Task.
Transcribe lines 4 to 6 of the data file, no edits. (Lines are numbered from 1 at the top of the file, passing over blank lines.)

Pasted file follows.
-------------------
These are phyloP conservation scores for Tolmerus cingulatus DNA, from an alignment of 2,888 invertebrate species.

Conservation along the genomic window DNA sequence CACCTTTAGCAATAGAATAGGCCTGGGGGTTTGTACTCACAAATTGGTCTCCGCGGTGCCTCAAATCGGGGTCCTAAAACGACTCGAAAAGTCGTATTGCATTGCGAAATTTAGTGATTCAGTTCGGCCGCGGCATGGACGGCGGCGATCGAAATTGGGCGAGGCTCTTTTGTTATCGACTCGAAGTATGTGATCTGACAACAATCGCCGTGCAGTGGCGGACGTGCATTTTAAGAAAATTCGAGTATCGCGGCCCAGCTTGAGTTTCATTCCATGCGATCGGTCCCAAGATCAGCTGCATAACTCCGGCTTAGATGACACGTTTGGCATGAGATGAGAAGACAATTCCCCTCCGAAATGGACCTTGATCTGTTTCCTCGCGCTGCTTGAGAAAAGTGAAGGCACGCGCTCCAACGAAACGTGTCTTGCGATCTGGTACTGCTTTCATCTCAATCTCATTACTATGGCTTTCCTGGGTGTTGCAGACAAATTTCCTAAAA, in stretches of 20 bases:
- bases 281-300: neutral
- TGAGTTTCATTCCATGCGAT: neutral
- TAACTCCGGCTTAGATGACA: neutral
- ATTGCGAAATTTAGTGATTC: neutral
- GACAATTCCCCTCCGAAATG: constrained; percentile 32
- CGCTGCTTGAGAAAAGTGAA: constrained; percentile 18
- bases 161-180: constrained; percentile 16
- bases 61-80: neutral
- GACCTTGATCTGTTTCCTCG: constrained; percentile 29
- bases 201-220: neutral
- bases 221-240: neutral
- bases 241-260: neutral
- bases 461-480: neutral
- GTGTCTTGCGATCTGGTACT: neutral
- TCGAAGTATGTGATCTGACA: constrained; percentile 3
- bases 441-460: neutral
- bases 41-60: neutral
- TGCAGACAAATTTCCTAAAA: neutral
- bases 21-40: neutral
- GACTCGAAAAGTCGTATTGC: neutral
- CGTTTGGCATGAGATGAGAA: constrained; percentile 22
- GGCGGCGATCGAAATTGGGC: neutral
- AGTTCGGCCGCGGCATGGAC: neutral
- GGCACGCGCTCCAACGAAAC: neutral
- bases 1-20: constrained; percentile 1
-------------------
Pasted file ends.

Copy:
- TGAGTTTCATTCCATGCGAT: neutral
- TAACTCCGGCTTAGATGACA: neutral
- ATTGCGAAATTTAGTGATTC: neutral